Blackjack is a casino card game that pits the dealer against the player. The game is played on a semicircular table that usually accommodates five to seven players (or spots). A typical blackjack shoe holds multiple decks of cards and is shuffled frequently to keep the cards appearing as random as possible. This is also done to prevent counting cards.
The game begins when the player selects a seat at the table. Most tables are set up to allow for up to seven players, but you can also find games that only accommodate five or six players. Once you’ve selected a seat, the cards are dealt and the player acts last. If you have two cards that add up to 21 or a picture card and a 10—a hand known as a blackjack—you immediately win your bet. If the dealer has a blackjack, you don’t win any money and the hand is called a push.
While there are a few basic rules of blackjack, it’s primarily a game of strategy. You can reduce the house’s advantage to a small percentage by following a simple strategy that determines when you should hit or stand, and when it’s better to split or double down. There are different strategies depending on how many decks of cards you’re dealing with and the specific house rules.
Some unscrupulous dealers try to take advantage of new players. They may offer them “even money” on their insurance wagers when they have a blackjack. This is a scam, because the dealer will check their hole card (using a special viewing window in the table) and if they have a ten underneath, they’ll collect everyone’s original wager and pay out any insurance bets at 2 to 1.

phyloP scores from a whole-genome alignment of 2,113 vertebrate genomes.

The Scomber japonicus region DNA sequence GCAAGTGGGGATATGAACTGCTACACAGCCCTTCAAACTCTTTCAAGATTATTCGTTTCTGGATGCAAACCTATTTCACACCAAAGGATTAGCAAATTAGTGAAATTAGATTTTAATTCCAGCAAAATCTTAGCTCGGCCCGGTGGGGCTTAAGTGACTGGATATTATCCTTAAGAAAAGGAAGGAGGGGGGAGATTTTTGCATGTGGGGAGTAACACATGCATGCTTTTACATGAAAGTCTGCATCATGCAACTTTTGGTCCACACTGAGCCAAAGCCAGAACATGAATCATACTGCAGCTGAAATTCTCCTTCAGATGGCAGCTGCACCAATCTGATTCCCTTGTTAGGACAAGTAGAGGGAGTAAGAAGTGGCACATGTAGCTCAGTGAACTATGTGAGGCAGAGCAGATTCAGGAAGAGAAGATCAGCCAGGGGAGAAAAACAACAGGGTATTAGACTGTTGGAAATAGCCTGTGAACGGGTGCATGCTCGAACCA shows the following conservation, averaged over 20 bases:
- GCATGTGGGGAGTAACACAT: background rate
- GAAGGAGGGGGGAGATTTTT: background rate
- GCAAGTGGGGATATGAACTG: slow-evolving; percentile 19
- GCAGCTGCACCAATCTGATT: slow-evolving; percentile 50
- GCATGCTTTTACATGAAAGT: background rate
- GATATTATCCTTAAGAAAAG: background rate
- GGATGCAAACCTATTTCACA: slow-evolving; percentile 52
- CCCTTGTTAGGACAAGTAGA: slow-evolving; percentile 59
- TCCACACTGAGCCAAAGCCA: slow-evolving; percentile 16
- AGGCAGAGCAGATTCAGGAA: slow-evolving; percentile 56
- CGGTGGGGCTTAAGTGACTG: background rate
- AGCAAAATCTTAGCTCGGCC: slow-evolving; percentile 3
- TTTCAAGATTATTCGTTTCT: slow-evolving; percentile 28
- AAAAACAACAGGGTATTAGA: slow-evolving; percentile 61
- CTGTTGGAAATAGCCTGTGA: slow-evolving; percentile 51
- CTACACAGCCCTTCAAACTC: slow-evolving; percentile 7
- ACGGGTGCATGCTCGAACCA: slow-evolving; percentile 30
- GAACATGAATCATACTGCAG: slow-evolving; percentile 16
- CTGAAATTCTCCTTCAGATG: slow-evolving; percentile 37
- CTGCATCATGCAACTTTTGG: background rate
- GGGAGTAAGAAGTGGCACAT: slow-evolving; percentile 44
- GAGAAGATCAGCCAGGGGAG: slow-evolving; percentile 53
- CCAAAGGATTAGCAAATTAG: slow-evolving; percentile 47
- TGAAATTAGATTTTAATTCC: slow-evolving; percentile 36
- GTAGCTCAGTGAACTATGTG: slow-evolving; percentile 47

If you have a blackjack on a split hand and the dealer shows a 10, it’s usually best to stand. This is because a dealer’s ace has a 40% chance of busting, which will cost you more chips than winning by splitting.
It’s important to know when to walk away from a table, as well. Like poker, blackjack has hot and cold tables. It’s easy for players to spot a table that’s running hot by simply paying attention to the amount of money they’re winning and losing.
If you’re planning to play blackjack professionally, you should be proficient in mathematics. This will empower you to calculate your earnings accurately, as well as use mental math when distributing cards to customers. It’s also a good idea to learn to speak another language, as it can improve your career opportunities. If you’re interested in becoming a blackjack dealer, you can attend a dealer school that offers specialized training. These courses typically take eight to 12 weeks to complete and are a great way to get hands-on experience in the industry.